Regular readers of Cafe Racer know we’ve a serious soft spot for classic Norton motorcycles. We’ve built a trio of the vaunted British parallel twin in the pages over the years, learning a tremendous amount along the way. Last season, we managed to pile a good 1,000 miles on our 1973 Commando 750, and after one such ride, CRM’s resident Norton guru, Nick Coumos noted how the bike’s front end still left a bit to be desired. “You may have noticed a definite clanking sound when you roll over a bump in the road,” Nick observed. “That’s just a problem with Norton Roadholder forks that you can’t do anything about- it’s just they way they were built,” explained the man who has built and repaired more British bikes than anyone can rightly recall. There’s nothing inherently scary or dangerous about riding a bike equipped with what were and still are considered the best classic bike forks around. But Nick’s brutally honest statement got me wondering- can anything be done to make the front end on the Commando ride with the plushness and shock-absorbing capabilities of modern telescopic suspension?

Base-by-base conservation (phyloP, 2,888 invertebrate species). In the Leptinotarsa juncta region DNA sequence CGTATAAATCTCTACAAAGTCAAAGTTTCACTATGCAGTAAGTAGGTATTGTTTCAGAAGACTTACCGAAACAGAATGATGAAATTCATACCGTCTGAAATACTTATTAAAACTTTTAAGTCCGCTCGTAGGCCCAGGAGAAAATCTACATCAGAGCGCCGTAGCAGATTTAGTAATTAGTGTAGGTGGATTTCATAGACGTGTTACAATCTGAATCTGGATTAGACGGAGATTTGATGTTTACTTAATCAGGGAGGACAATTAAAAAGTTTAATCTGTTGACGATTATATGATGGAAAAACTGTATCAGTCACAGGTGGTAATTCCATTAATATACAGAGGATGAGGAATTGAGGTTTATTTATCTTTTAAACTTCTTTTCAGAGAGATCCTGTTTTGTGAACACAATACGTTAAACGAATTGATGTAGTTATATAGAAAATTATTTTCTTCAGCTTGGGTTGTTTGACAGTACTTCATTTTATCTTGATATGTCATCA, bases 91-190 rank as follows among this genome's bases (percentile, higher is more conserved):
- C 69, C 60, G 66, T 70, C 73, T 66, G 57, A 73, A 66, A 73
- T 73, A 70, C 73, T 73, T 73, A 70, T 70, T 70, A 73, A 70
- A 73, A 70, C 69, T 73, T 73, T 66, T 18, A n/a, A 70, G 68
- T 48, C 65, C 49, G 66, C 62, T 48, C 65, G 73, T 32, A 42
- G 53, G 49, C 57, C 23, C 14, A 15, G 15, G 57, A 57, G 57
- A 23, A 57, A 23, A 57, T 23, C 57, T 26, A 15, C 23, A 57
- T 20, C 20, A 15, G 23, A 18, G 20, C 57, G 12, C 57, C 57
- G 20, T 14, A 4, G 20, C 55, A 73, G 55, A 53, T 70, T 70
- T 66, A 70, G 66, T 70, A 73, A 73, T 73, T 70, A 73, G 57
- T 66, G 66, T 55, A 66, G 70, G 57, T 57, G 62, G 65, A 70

That brainstorm and copious Internet searches led us to the Jersey City, NJ workshop of Chris Cosentino, a brilliant and gifted engineer who has invented something of a solution for Norton owners. Chris, a classic motorcycle roadracer and sought-after expert on all things fast and two-wheeled, has come up with a kit involving modern cartridge0style fork internals and revised bushings for classic British bikes that he says will transform our Commando’s occasionally wayward handling and habit of diving excessively under braking.
Designed to suit the demanding needs of AHRMA racers, the kit is precisely what our Norton calls for, and in the next few issues, we’ll be covering an expert install and road test to see just how much better the ride will be. Back in 2018, we picked up a second Commando, this one an 850 model that had sat rusting away in a friend’s damp basement for several years. We’ve been kicking around the idea of mounting a set of modern, inverted sportbike forks on this bike with help from our friends at Virginia’s Cognito Moto. We’re considering a set of beefy, 50mm forks from a late-model Honda CBR1000RR superbike that would allow the Commando to run dual floating brake rotors with radial Tokico calipers which would really set the bike on the proper curse. Stay tuned and ride along as we wrench our way to faster, sleeker cafe racers.